Scum collecting and removal facilities, including baffling are desirable ahead of the outlet weirs on all settling tanks. Horizontal spraying with water under pressure may be employed to collect the scum for hand removal, if no mechanical skimmers are installed.
The straight scum baffle is installed ahead of the effluent weir-troughs and is submerged to a minimum depth of 18 in. Scum collectors usually move the scum toward the effluent side of the tank. Treatment plants are often equipped with hand-operated revolving slotted pipe skimmers installed horizontally across the tank ahead of the scum baffle (see Figure 7.16.2). When scum is to be removed, the skimmer pipe is rotated until one edge of the slot is sub-
merged slightly below the waste surface. The scum, mixed with waste, flows into it and is discharged through the pipe to a scum pit located outside the tank.
If the scum is to be removed mechanically, cross collectors consisting of endless chains above the surface are used. These carry flights which move the scum into the scum-trough, or in case of the helicoid spiral skimmer, the collector slowly turns and sweeps (with its rubber blades) the scum over the curving back edge of the tank into the scum-trough.
Circular Settling Tanks
The circular scum baffle is installed ahead of the circular effluent weir-trough and is submerged to a depth of at least 18 in.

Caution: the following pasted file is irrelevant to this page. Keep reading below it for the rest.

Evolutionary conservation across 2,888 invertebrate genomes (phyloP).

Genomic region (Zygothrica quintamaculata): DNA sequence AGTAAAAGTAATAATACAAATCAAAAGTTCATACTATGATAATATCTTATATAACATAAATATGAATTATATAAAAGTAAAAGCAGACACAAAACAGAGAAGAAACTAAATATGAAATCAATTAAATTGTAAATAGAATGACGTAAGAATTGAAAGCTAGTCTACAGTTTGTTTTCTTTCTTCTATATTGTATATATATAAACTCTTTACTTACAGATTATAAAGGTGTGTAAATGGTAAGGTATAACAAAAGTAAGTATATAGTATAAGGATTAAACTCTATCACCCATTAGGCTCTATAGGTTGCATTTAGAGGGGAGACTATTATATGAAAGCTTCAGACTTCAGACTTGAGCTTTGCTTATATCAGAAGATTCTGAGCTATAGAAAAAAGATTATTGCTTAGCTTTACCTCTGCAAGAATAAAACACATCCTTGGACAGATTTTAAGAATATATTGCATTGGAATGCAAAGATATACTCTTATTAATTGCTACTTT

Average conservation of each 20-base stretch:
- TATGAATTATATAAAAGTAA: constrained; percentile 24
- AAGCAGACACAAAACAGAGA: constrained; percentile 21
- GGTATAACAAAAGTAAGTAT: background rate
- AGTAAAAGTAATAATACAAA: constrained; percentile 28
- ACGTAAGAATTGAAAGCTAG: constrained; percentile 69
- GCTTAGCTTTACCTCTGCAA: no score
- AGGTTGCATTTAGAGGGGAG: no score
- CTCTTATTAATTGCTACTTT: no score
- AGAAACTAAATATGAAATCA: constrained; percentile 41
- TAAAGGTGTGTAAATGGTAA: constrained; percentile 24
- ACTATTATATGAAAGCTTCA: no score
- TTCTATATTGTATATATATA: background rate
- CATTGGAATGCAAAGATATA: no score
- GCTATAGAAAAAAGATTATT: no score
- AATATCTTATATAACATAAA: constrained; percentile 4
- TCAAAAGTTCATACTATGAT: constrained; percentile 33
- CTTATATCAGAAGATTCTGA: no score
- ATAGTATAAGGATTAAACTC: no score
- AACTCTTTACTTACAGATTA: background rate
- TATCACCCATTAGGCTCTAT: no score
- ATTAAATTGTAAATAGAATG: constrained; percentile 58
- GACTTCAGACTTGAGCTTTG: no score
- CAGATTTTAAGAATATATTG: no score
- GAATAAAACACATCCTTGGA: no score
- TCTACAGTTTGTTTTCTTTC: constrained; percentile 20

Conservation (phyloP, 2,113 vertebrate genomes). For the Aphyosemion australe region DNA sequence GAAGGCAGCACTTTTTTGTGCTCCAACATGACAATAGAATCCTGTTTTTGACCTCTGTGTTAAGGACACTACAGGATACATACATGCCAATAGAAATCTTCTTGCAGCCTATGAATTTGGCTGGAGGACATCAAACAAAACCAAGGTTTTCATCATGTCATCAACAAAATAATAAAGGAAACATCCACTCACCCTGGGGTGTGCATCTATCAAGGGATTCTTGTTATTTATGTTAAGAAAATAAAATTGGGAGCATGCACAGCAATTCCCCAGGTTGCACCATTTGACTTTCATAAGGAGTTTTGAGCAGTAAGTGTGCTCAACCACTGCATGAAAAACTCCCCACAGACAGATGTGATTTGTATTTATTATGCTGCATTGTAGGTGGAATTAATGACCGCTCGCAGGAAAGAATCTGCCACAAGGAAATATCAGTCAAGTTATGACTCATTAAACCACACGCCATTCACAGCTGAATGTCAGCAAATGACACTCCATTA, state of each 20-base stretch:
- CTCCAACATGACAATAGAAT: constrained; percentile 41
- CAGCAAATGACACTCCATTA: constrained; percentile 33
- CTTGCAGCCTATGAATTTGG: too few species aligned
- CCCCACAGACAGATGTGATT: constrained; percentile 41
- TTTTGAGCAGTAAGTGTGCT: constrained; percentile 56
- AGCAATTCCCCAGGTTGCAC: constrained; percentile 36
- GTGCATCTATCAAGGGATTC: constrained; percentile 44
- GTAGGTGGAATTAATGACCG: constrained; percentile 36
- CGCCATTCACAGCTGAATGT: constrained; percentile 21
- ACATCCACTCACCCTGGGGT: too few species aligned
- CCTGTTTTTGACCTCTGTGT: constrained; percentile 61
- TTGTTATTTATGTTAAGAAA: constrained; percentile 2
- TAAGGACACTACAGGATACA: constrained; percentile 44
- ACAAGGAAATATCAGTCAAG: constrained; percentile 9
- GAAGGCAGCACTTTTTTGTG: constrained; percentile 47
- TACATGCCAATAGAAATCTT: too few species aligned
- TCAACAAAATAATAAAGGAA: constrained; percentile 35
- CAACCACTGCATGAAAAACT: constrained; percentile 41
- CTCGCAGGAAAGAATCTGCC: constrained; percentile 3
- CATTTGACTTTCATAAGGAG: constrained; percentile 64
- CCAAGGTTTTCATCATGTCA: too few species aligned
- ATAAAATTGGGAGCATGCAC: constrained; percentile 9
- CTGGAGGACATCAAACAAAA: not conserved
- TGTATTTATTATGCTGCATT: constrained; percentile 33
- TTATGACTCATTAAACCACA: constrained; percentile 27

Scum removal in circular tanks is usually performed by a radial arm skimmer, which is attached to and rotates with the sludge-removal equipment (see Figure 7.16.3). A skimmer blade moves the scum to the periphery, and hinged scraper blades or neoprene wipers sweep the scum up on a ramp and into a scum-trough. Some tanks are also equipped with automatic flushing devices.
Air skimmers may be used to serve small treatment plants. They work on the same principle as airlifts. The only difference is that the suction end of the airlift pipe is turned up by 180°, terminating slightly below the tank's water level. It is provided with a funnel-type extension to collect the scum.
The scum is generally collected in a separate scum sump, which can be provided with dewatering facilities. The scum is usually combined with the primary sludge and is disposed of by 1) digestion, yielding gas with high fuel value; 2) by vacuum filtration or incineration; and 3) by burial.
The volume of scum in normal domestic waste may range from 0.1 to 6 ft3 per mg (0.75 to 45 liters per 100 m3), or 200 ft3 (5.75 m3) per 1000 capita per year.
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